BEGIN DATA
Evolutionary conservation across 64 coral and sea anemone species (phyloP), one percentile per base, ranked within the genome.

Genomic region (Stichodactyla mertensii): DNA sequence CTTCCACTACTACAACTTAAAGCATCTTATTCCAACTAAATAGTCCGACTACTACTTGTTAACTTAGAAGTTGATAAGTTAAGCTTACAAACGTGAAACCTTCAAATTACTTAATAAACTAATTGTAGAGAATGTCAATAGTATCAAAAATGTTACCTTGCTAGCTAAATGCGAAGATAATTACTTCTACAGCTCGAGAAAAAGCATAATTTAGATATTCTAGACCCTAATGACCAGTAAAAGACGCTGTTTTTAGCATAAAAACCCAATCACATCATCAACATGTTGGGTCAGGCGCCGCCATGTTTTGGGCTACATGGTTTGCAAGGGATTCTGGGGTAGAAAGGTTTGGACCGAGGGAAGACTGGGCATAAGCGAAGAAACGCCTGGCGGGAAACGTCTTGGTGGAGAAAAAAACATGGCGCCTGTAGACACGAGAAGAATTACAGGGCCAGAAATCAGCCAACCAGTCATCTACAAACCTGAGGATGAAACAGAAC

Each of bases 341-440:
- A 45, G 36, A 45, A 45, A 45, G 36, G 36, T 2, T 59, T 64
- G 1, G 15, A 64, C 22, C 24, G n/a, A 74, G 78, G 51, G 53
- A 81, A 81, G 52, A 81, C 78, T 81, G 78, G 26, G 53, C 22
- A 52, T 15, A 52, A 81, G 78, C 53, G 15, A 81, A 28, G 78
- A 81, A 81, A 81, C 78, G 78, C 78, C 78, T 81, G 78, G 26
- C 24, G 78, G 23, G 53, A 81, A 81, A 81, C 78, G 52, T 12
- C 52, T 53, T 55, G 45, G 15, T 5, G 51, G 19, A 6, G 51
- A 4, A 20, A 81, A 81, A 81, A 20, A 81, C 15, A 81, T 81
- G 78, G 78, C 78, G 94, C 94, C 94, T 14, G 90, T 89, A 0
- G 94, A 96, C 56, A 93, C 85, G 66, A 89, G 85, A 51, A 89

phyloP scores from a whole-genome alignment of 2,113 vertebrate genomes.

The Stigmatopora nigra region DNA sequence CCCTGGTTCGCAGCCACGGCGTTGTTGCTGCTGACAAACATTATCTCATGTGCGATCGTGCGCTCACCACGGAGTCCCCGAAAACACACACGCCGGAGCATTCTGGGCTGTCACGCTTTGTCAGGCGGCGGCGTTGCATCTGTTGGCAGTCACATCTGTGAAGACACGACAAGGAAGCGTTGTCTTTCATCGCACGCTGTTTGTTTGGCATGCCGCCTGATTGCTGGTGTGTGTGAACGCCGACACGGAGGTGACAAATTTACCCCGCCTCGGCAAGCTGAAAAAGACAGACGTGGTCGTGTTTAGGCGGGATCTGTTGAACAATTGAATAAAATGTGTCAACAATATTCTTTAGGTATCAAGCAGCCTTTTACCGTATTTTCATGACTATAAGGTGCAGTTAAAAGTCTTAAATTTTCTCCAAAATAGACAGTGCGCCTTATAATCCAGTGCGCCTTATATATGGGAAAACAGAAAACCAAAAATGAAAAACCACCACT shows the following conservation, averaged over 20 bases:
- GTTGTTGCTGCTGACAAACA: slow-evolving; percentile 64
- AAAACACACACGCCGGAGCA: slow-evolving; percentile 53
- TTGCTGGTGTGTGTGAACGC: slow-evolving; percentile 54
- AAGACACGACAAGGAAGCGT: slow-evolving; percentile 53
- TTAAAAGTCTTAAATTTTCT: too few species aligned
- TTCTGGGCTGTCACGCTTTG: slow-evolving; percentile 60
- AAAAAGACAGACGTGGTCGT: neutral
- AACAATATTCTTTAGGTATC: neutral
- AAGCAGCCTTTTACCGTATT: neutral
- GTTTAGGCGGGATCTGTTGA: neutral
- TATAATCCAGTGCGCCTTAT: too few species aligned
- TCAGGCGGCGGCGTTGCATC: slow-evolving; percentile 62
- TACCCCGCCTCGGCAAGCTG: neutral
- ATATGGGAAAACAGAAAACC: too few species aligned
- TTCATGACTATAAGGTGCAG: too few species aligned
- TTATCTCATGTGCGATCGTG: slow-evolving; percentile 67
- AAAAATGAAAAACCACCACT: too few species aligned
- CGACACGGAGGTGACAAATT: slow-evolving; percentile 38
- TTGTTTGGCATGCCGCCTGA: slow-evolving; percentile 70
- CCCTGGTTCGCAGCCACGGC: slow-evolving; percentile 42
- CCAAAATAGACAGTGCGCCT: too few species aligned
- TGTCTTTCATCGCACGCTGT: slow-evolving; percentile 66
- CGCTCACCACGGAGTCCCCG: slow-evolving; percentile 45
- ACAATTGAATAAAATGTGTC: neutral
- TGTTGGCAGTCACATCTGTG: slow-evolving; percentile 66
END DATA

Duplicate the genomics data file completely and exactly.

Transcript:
Evolutionary conservation across 64 coral and sea anemone species (phyloP), one percentile per base, ranked within the genome.

Genomic region (Stichodactyla mertensii): DNA sequence CTTCCACTACTACAACTTAAAGCATCTTATTCCAACTAAATAGTCCGACTACTACTTGTTAACTTAGAAGTTGATAAGTTAAGCTTACAAACGTGAAACCTTCAAATTACTTAATAAACTAATTGTAGAGAATGTCAATAGTATCAAAAATGTTACCTTGCTAGCTAAATGCGAAGATAATTACTTCTACAGCTCGAGAAAAAGCATAATTTAGATATTCTAGACCCTAATGACCAGTAAAAGACGCTGTTTTTAGCATAAAAACCCAATCACATCATCAACATGTTGGGTCAGGCGCCGCCATGTTTTGGGCTACATGGTTTGCAAGGGATTCTGGGGTAGAAAGGTTTGGACCGAGGGAAGACTGGGCATAAGCGAAGAAACGCCTGGCGGGAAACGTCTTGGTGGAGAAAAAAACATGGCGCCTGTAGACACGAGAAGAATTACAGGGCCAGAAATCAGCCAACCAGTCATCTACAAACCTGAGGATGAAACAGAAC

Each of bases 341-440:
- A 45, G 36, A 45, A 45, A 45, G 36, G 36, T 2, T 59, T 64
- G 1, G 15, A 64, C 22, C 24, G n/a, A 74, G 78, G 51, G 53
- A 81, A 81, G 52, A 81, C 78, T 81, G 78, G 26, G 53, C 22
- A 52, T 15, A 52, A 81, G 78, C 53, G 15, A 81, A 28, G 78
- A 81, A 81, A 81, C 78, G 78, C 78, C 78, T 81, G 78, G 26
- C 24, G 78, G 23, G 53, A 81, A 81, A 81, C 78, G 52, T 12
- C 52, T 53, T 55, G 45, G 15, T 5, G 51, G 19, A 6, G 51
- A 4, A 20, A 81, A 81, A 81, A 20, A 81, C 15, A 81, T 81
- G 78, G 78, C 78, G 94, C 94, C 94, T 14, G 90, T 89, A 0
- G 94, A 96, C 56, A 93, C 85, G 66, A 89, G 85, A 51, A 89

phyloP scores from a whole-genome alignment of 2,113 vertebrate genomes.

The Stigmatopora nigra region DNA sequence CCCTGGTTCGCAGCCACGGCGTTGTTGCTGCTGACAAACATTATCTCATGTGCGATCGTGCGCTCACCACGGAGTCCCCGAAAACACACACGCCGGAGCATTCTGGGCTGTCACGCTTTGTCAGGCGGCGGCGTTGCATCTGTTGGCAGTCACATCTGTGAAGACACGACAAGGAAGCGTTGTCTTTCATCGCACGCTGTTTGTTTGGCATGCCGCCTGATTGCTGGTGTGTGTGAACGCCGACACGGAGGTGACAAATTTACCCCGCCTCGGCAAGCTGAAAAAGACAGACGTGGTCGTGTTTAGGCGGGATCTGTTGAACAATTGAATAAAATGTGTCAACAATATTCTTTAGGTATCAAGCAGCCTTTTACCGTATTTTCATGACTATAAGGTGCAGTTAAAAGTCTTAAATTTTCTCCAAAATAGACAGTGCGCCTTATAATCCAGTGCGCCTTATATATGGGAAAACAGAAAACCAAAAATGAAAAACCACCACT shows the following conservation, averaged over 20 bases:
- GTTGTTGCTGCTGACAAACA: slow-evolving; percentile 64
- AAAACACACACGCCGGAGCA: slow-evolving; percentile 53
- TTGCTGGTGTGTGTGAACGC: slow-evolving; percentile 54
- AAGACACGACAAGGAAGCGT: slow-evolving; percentile 53
- TTAAAAGTCTTAAATTTTCT: too few species aligned
- TTCTGGGCTGTCACGCTTTG: slow-evolving; percentile 60
- AAAAAGACAGACGTGGTCGT: neutral
- AACAATATTCTTTAGGTATC: neutral
- AAGCAGCCTTTTACCGTATT: neutral
- GTTTAGGCGGGATCTGTTGA: neutral
- TATAATCCAGTGCGCCTTAT: too few species aligned
- TCAGGCGGCGGCGTTGCATC: slow-evolving; percentile 62
- TACCCCGCCTCGGCAAGCTG: neutral
- ATATGGGAAAACAGAAAACC: too few species aligned
- TTCATGACTATAAGGTGCAG: too few species aligned
- TTATCTCATGTGCGATCGTG: slow-evolving; percentile 67
- AAAAATGAAAAACCACCACT: too few species aligned
- CGACACGGAGGTGACAAATT: slow-evolving; percentile 38
- TTGTTTGGCATGCCGCCTGA: slow-evolving; percentile 70
- CCCTGGTTCGCAGCCACGGC: slow-evolving; percentile 42
- CCAAAATAGACAGTGCGCCT: too few species aligned
- TGTCTTTCATCGCACGCTGT: slow-evolving; percentile 66
- CGCTCACCACGGAGTCCCCG: slow-evolving; percentile 45
- ACAATTGAATAAAATGTGTC: neutral
- TGTTGGCAGTCACATCTGTG: slow-evolving; percentile 66